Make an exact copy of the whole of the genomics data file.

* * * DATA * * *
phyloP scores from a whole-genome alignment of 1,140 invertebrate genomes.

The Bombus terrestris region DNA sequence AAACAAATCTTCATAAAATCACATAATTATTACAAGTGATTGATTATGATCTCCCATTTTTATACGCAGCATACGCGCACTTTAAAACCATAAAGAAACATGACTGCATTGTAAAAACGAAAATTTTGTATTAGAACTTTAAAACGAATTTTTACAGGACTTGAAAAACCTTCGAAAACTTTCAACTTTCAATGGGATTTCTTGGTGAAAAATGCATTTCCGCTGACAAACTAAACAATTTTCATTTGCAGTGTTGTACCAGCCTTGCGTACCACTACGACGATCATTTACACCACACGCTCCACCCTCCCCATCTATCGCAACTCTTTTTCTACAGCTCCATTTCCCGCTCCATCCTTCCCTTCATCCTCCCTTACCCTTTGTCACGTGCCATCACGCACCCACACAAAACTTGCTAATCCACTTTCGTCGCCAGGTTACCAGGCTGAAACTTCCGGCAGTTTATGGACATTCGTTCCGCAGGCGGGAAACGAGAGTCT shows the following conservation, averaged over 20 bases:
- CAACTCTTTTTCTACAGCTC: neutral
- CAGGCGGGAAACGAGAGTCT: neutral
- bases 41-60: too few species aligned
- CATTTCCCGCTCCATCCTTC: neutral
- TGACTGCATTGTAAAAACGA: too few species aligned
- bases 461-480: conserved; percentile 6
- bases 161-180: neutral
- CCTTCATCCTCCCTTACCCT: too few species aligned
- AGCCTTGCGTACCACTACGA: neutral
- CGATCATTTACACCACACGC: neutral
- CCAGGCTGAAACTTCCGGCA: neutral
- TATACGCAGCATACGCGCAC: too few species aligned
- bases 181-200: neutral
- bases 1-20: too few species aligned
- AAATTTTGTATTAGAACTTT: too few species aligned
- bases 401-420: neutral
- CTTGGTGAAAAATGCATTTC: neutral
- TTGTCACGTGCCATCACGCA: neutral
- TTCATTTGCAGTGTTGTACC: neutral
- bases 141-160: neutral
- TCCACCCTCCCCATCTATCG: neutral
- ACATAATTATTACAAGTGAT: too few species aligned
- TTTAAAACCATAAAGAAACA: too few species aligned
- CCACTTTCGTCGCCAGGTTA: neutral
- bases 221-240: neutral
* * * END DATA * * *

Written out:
phyloP scores from a whole-genome alignment of 1,140 invertebrate genomes.

The Bombus terrestris region DNA sequence AAACAAATCTTCATAAAATCACATAATTATTACAAGTGATTGATTATGATCTCCCATTTTTATACGCAGCATACGCGCACTTTAAAACCATAAAGAAACATGACTGCATTGTAAAAACGAAAATTTTGTATTAGAACTTTAAAACGAATTTTTACAGGACTTGAAAAACCTTCGAAAACTTTCAACTTTCAATGGGATTTCTTGGTGAAAAATGCATTTCCGCTGACAAACTAAACAATTTTCATTTGCAGTGTTGTACCAGCCTTGCGTACCACTACGACGATCATTTACACCACACGCTCCACCCTCCCCATCTATCGCAACTCTTTTTCTACAGCTCCATTTCCCGCTCCATCCTTCCCTTCATCCTCCCTTACCCTTTGTCACGTGCCATCACGCACCCACACAAAACTTGCTAATCCACTTTCGTCGCCAGGTTACCAGGCTGAAACTTCCGGCAGTTTATGGACATTCGTTCCGCAGGCGGGAAACGAGAGTCT shows the following conservation, averaged over 20 bases:
- CAACTCTTTTTCTACAGCTC: neutral
- CAGGCGGGAAACGAGAGTCT: neutral
- bases 41-60: too few species aligned
- CATTTCCCGCTCCATCCTTC: neutral
- TGACTGCATTGTAAAAACGA: too few species aligned
- bases 461-480: conserved; percentile 6
- bases 161-180: neutral
- CCTTCATCCTCCCTTACCCT: too few species aligned
- AGCCTTGCGTACCACTACGA: neutral
- CGATCATTTACACCACACGC: neutral
- CCAGGCTGAAACTTCCGGCA: neutral
- TATACGCAGCATACGCGCAC: too few species aligned
- bases 181-200: neutral
- bases 1-20: too few species aligned
- AAATTTTGTATTAGAACTTT: too few species aligned
- bases 401-420: neutral
- CTTGGTGAAAAATGCATTTC: neutral
- TTGTCACGTGCCATCACGCA: neutral
- TTCATTTGCAGTGTTGTACC: neutral
- bases 141-160: neutral
- TCCACCCTCCCCATCTATCG: neutral
- ACATAATTATTACAAGTGAT: too few species aligned
- TTTAAAACCATAAAGAAACA: too few species aligned
- CCACTTTCGTCGCCAGGTTA: neutral
- bases 221-240: neutral